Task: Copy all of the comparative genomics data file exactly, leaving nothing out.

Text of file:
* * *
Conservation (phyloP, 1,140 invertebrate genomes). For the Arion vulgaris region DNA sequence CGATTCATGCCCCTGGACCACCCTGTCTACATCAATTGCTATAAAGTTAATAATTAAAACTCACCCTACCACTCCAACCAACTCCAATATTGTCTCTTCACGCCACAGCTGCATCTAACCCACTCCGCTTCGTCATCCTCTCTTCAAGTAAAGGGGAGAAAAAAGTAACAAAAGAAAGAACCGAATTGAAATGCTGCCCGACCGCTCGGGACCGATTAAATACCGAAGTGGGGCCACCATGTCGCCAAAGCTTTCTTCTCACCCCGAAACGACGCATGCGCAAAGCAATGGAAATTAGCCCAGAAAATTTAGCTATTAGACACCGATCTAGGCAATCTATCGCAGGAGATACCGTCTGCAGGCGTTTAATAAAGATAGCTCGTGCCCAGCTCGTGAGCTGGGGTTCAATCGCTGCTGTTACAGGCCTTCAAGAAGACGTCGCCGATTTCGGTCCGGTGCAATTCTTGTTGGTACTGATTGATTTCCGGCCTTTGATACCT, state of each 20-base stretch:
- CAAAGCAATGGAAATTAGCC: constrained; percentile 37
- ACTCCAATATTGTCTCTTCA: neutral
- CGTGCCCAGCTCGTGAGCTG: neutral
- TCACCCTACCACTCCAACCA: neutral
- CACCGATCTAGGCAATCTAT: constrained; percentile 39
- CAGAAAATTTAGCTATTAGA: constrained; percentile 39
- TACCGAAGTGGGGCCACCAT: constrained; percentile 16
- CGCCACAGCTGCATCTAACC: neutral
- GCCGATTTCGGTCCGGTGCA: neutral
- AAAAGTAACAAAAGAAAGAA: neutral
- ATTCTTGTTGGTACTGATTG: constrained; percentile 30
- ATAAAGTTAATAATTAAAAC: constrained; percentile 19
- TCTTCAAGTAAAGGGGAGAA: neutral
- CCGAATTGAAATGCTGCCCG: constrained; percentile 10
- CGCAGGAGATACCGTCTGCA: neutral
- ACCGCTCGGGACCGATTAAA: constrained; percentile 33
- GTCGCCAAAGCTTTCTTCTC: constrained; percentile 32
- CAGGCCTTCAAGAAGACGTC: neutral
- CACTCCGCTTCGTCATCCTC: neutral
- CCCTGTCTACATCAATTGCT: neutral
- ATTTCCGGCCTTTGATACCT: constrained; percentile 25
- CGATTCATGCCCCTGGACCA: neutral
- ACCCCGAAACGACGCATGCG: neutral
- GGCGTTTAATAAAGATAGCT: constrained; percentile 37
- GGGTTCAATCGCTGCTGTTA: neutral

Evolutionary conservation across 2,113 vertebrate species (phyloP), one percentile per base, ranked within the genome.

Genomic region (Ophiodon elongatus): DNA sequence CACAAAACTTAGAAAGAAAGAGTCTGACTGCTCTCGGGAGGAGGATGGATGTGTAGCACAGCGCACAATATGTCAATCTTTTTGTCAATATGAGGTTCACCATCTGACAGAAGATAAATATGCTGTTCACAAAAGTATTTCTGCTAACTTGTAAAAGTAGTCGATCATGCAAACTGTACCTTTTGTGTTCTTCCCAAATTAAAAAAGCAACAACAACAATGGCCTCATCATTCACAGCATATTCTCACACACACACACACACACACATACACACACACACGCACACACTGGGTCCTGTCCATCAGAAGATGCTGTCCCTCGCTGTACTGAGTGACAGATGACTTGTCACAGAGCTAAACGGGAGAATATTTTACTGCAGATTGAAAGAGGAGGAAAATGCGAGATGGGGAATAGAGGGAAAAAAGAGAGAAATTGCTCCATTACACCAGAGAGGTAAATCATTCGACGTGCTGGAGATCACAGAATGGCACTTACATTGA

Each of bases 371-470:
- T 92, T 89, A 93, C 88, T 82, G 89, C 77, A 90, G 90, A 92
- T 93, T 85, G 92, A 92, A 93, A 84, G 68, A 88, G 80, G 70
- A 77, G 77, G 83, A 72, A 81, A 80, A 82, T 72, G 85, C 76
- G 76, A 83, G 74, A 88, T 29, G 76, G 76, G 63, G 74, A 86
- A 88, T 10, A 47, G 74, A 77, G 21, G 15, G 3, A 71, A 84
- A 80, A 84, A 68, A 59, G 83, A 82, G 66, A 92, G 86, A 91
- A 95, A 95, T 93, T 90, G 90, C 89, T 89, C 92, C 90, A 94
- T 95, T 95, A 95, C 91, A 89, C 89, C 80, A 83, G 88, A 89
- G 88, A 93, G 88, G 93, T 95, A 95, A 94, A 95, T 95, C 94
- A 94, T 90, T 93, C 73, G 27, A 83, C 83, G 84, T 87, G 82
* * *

Conservation (phyloP, 1,140 invertebrate genomes). For the Arion vulgaris region DNA sequence CGATTCATGCCCCTGGACCACCCTGTCTACATCAATTGCTATAAAGTTAATAATTAAAACTCACCCTACCACTCCAACCAACTCCAATATTGTCTCTTCACGCCACAGCTGCATCTAACCCACTCCGCTTCGTCATCCTCTCTTCAAGTAAAGGGGAGAAAAAAGTAACAAAAGAAAGAACCGAATTGAAATGCTGCCCGACCGCTCGGGACCGATTAAATACCGAAGTGGGGCCACCATGTCGCCAAAGCTTTCTTCTCACCCCGAAACGACGCATGCGCAAAGCAATGGAAATTAGCCCAGAAAATTTAGCTATTAGACACCGATCTAGGCAATCTATCGCAGGAGATACCGTCTGCAGGCGTTTAATAAAGATAGCTCGTGCCCAGCTCGTGAGCTGGGGTTCAATCGCTGCTGTTACAGGCCTTCAAGAAGACGTCGCCGATTTCGGTCCGGTGCAATTCTTGTTGGTACTGATTGATTTCCGGCCTTTGATACCT, state of each 20-base stretch:
- CAAAGCAATGGAAATTAGCC: constrained; percentile 37
- ACTCCAATATTGTCTCTTCA: neutral
- CGTGCCCAGCTCGTGAGCTG: neutral
- TCACCCTACCACTCCAACCA: neutral
- CACCGATCTAGGCAATCTAT: constrained; percentile 39
- CAGAAAATTTAGCTATTAGA: constrained; percentile 39
- TACCGAAGTGGGGCCACCAT: constrained; percentile 16
- CGCCACAGCTGCATCTAACC: neutral
- GCCGATTTCGGTCCGGTGCA: neutral
- AAAAGTAACAAAAGAAAGAA: neutral
- ATTCTTGTTGGTACTGATTG: constrained; percentile 30
- ATAAAGTTAATAATTAAAAC: constrained; percentile 19
- TCTTCAAGTAAAGGGGAGAA: neutral
- CCGAATTGAAATGCTGCCCG: constrained; percentile 10
- CGCAGGAGATACCGTCTGCA: neutral
- ACCGCTCGGGACCGATTAAA: constrained; percentile 33
- GTCGCCAAAGCTTTCTTCTC: constrained; percentile 32
- CAGGCCTTCAAGAAGACGTC: neutral
- CACTCCGCTTCGTCATCCTC: neutral
- CCCTGTCTACATCAATTGCT: neutral
- ATTTCCGGCCTTTGATACCT: constrained; percentile 25
- CGATTCATGCCCCTGGACCA: neutral
- ACCCCGAAACGACGCATGCG: neutral
- GGCGTTTAATAAAGATAGCT: constrained; percentile 37
- GGGTTCAATCGCTGCTGTTA: neutral

Evolutionary conservation across 2,113 vertebrate species (phyloP), one percentile per base, ranked within the genome.

Genomic region (Ophiodon elongatus): DNA sequence CACAAAACTTAGAAAGAAAGAGTCTGACTGCTCTCGGGAGGAGGATGGATGTGTAGCACAGCGCACAATATGTCAATCTTTTTGTCAATATGAGGTTCACCATCTGACAGAAGATAAATATGCTGTTCACAAAAGTATTTCTGCTAACTTGTAAAAGTAGTCGATCATGCAAACTGTACCTTTTGTGTTCTTCCCAAATTAAAAAAGCAACAACAACAATGGCCTCATCATTCACAGCATATTCTCACACACACACACACACACACATACACACACACACGCACACACTGGGTCCTGTCCATCAGAAGATGCTGTCCCTCGCTGTACTGAGTGACAGATGACTTGTCACAGAGCTAAACGGGAGAATATTTTACTGCAGATTGAAAGAGGAGGAAAATGCGAGATGGGGAATAGAGGGAAAAAAGAGAGAAATTGCTCCATTACACCAGAGAGGTAAATCATTCGACGTGCTGGAGATCACAGAATGGCACTTACATTGA

Each of bases 371-470:
- T 92, T 89, A 93, C 88, T 82, G 89, C 77, A 90, G 90, A 92
- T 93, T 85, G 92, A 92, A 93, A 84, G 68, A 88, G 80, G 70
- A 77, G 77, G 83, A 72, A 81, A 80, A 82, T 72, G 85, C 76
- G 76, A 83, G 74, A 88, T 29, G 76, G 76, G 63, G 74, A 86
- A 88, T 10, A 47, G 74, A 77, G 21, G 15, G 3, A 71, A 84
- A 80, A 84, A 68, A 59, G 83, A 82, G 66, A 92, G 86, A 91
- A 95, A 95, T 93, T 90, G 90, C 89, T 89, C 92, C 90, A 94
- T 95, T 95, A 95, C 91, A 89, C 89, C 80, A 83, G 88, A 89
- G 88, A 93, G 88, G 93, T 95, A 95, A 94, A 95, T 95, C 94
- A 94, T 90, T 93, C 73, G 27, A 83, C 83, G 84, T 87, G 82